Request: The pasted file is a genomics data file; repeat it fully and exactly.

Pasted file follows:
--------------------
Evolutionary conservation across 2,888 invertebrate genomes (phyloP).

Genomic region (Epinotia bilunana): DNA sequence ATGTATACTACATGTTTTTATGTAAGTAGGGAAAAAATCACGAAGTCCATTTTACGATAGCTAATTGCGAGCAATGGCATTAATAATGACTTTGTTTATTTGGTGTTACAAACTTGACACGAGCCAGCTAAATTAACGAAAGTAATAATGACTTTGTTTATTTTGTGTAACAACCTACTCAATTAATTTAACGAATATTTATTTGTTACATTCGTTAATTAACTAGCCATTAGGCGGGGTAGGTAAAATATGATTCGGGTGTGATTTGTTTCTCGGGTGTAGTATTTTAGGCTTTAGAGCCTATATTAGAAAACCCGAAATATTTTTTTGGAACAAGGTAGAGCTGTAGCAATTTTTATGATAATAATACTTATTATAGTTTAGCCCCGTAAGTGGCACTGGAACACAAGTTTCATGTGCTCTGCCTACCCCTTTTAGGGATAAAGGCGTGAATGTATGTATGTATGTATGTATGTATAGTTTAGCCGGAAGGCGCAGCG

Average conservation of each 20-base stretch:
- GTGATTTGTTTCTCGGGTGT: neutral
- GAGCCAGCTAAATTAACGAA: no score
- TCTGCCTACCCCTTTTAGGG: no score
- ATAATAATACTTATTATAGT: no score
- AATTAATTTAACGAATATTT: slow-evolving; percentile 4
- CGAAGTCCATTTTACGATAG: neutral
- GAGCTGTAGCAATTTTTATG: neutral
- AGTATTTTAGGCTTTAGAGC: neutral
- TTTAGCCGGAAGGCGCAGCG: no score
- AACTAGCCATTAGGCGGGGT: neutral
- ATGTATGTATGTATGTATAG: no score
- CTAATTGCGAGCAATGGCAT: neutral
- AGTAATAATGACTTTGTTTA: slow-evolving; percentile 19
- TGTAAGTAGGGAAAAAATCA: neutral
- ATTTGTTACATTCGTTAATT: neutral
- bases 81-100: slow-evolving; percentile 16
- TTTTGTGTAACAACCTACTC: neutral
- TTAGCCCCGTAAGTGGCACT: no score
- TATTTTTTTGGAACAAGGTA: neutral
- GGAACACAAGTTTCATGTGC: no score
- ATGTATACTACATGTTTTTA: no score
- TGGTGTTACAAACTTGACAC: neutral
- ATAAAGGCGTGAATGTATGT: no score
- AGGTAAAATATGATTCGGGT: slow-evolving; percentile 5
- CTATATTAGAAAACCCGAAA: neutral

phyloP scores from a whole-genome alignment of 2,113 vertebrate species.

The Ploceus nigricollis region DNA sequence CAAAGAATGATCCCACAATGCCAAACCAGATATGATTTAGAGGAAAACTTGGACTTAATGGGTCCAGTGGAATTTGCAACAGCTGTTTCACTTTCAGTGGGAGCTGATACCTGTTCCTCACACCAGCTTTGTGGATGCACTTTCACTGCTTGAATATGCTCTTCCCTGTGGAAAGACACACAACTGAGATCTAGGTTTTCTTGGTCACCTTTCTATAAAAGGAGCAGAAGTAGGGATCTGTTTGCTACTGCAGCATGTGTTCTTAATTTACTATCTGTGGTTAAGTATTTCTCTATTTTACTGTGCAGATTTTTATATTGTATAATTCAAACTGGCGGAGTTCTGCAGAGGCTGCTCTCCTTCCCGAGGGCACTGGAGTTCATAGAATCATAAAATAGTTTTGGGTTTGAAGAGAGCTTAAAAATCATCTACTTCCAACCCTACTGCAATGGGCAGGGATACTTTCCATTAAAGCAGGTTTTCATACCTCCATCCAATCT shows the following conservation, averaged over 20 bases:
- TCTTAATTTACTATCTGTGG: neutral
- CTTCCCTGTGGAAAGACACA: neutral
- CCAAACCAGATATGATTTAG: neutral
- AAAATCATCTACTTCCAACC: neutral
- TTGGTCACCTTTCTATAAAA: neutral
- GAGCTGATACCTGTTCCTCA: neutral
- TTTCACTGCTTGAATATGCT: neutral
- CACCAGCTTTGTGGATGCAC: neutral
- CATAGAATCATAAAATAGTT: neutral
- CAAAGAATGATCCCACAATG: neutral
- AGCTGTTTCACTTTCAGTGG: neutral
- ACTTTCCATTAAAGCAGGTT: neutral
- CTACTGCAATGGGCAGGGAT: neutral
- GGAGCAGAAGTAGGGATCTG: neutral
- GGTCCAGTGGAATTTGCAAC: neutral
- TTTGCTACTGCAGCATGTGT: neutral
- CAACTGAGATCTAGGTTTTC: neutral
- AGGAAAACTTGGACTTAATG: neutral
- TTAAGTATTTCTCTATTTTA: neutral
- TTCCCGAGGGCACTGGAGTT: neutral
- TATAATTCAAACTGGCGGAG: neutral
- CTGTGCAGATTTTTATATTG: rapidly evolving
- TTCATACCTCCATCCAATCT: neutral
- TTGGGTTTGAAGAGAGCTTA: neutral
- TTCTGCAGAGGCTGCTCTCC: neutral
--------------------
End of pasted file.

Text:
Evolutionary conservation across 2,888 invertebrate genomes (phyloP).

Genomic region (Epinotia bilunana): DNA sequence ATGTATACTACATGTTTTTATGTAAGTAGGGAAAAAATCACGAAGTCCATTTTACGATAGCTAATTGCGAGCAATGGCATTAATAATGACTTTGTTTATTTGGTGTTACAAACTTGACACGAGCCAGCTAAATTAACGAAAGTAATAATGACTTTGTTTATTTTGTGTAACAACCTACTCAATTAATTTAACGAATATTTATTTGTTACATTCGTTAATTAACTAGCCATTAGGCGGGGTAGGTAAAATATGATTCGGGTGTGATTTGTTTCTCGGGTGTAGTATTTTAGGCTTTAGAGCCTATATTAGAAAACCCGAAATATTTTTTTGGAACAAGGTAGAGCTGTAGCAATTTTTATGATAATAATACTTATTATAGTTTAGCCCCGTAAGTGGCACTGGAACACAAGTTTCATGTGCTCTGCCTACCCCTTTTAGGGATAAAGGCGTGAATGTATGTATGTATGTATGTATGTATAGTTTAGCCGGAAGGCGCAGCG

Average conservation of each 20-base stretch:
- GTGATTTGTTTCTCGGGTGT: neutral
- GAGCCAGCTAAATTAACGAA: no score
- TCTGCCTACCCCTTTTAGGG: no score
- ATAATAATACTTATTATAGT: no score
- AATTAATTTAACGAATATTT: slow-evolving; percentile 4
- CGAAGTCCATTTTACGATAG: neutral
- GAGCTGTAGCAATTTTTATG: neutral
- AGTATTTTAGGCTTTAGAGC: neutral
- TTTAGCCGGAAGGCGCAGCG: no score
- AACTAGCCATTAGGCGGGGT: neutral
- ATGTATGTATGTATGTATAG: no score
- CTAATTGCGAGCAATGGCAT: neutral
- AGTAATAATGACTTTGTTTA: slow-evolving; percentile 19
- TGTAAGTAGGGAAAAAATCA: neutral
- ATTTGTTACATTCGTTAATT: neutral
- bases 81-100: slow-evolving; percentile 16
- TTTTGTGTAACAACCTACTC: neutral
- TTAGCCCCGTAAGTGGCACT: no score
- TATTTTTTTGGAACAAGGTA: neutral
- GGAACACAAGTTTCATGTGC: no score
- ATGTATACTACATGTTTTTA: no score
- TGGTGTTACAAACTTGACAC: neutral
- ATAAAGGCGTGAATGTATGT: no score
- AGGTAAAATATGATTCGGGT: slow-evolving; percentile 5
- CTATATTAGAAAACCCGAAA: neutral

phyloP scores from a whole-genome alignment of 2,113 vertebrate species.

The Ploceus nigricollis region DNA sequence CAAAGAATGATCCCACAATGCCAAACCAGATATGATTTAGAGGAAAACTTGGACTTAATGGGTCCAGTGGAATTTGCAACAGCTGTTTCACTTTCAGTGGGAGCTGATACCTGTTCCTCACACCAGCTTTGTGGATGCACTTTCACTGCTTGAATATGCTCTTCCCTGTGGAAAGACACACAACTGAGATCTAGGTTTTCTTGGTCACCTTTCTATAAAAGGAGCAGAAGTAGGGATCTGTTTGCTACTGCAGCATGTGTTCTTAATTTACTATCTGTGGTTAAGTATTTCTCTATTTTACTGTGCAGATTTTTATATTGTATAATTCAAACTGGCGGAGTTCTGCAGAGGCTGCTCTCCTTCCCGAGGGCACTGGAGTTCATAGAATCATAAAATAGTTTTGGGTTTGAAGAGAGCTTAAAAATCATCTACTTCCAACCCTACTGCAATGGGCAGGGATACTTTCCATTAAAGCAGGTTTTCATACCTCCATCCAATCT shows the following conservation, averaged over 20 bases:
- TCTTAATTTACTATCTGTGG: neutral
- CTTCCCTGTGGAAAGACACA: neutral
- CCAAACCAGATATGATTTAG: neutral
- AAAATCATCTACTTCCAACC: neutral
- TTGGTCACCTTTCTATAAAA: neutral
- GAGCTGATACCTGTTCCTCA: neutral
- TTTCACTGCTTGAATATGCT: neutral
- CACCAGCTTTGTGGATGCAC: neutral
- CATAGAATCATAAAATAGTT: neutral
- CAAAGAATGATCCCACAATG: neutral
- AGCTGTTTCACTTTCAGTGG: neutral
- ACTTTCCATTAAAGCAGGTT: neutral
- CTACTGCAATGGGCAGGGAT: neutral
- GGAGCAGAAGTAGGGATCTG: neutral
- GGTCCAGTGGAATTTGCAAC: neutral
- TTTGCTACTGCAGCATGTGT: neutral
- CAACTGAGATCTAGGTTTTC: neutral
- AGGAAAACTTGGACTTAATG: neutral
- TTAAGTATTTCTCTATTTTA: neutral
- TTCCCGAGGGCACTGGAGTT: neutral
- TATAATTCAAACTGGCGGAG: neutral
- CTGTGCAGATTTTTATATTG: rapidly evolving
- TTCATACCTCCATCCAATCT: neutral
- TTGGGTTTGAAGAGAGCTTA: neutral
- TTCTGCAGAGGCTGCTCTCC: neutral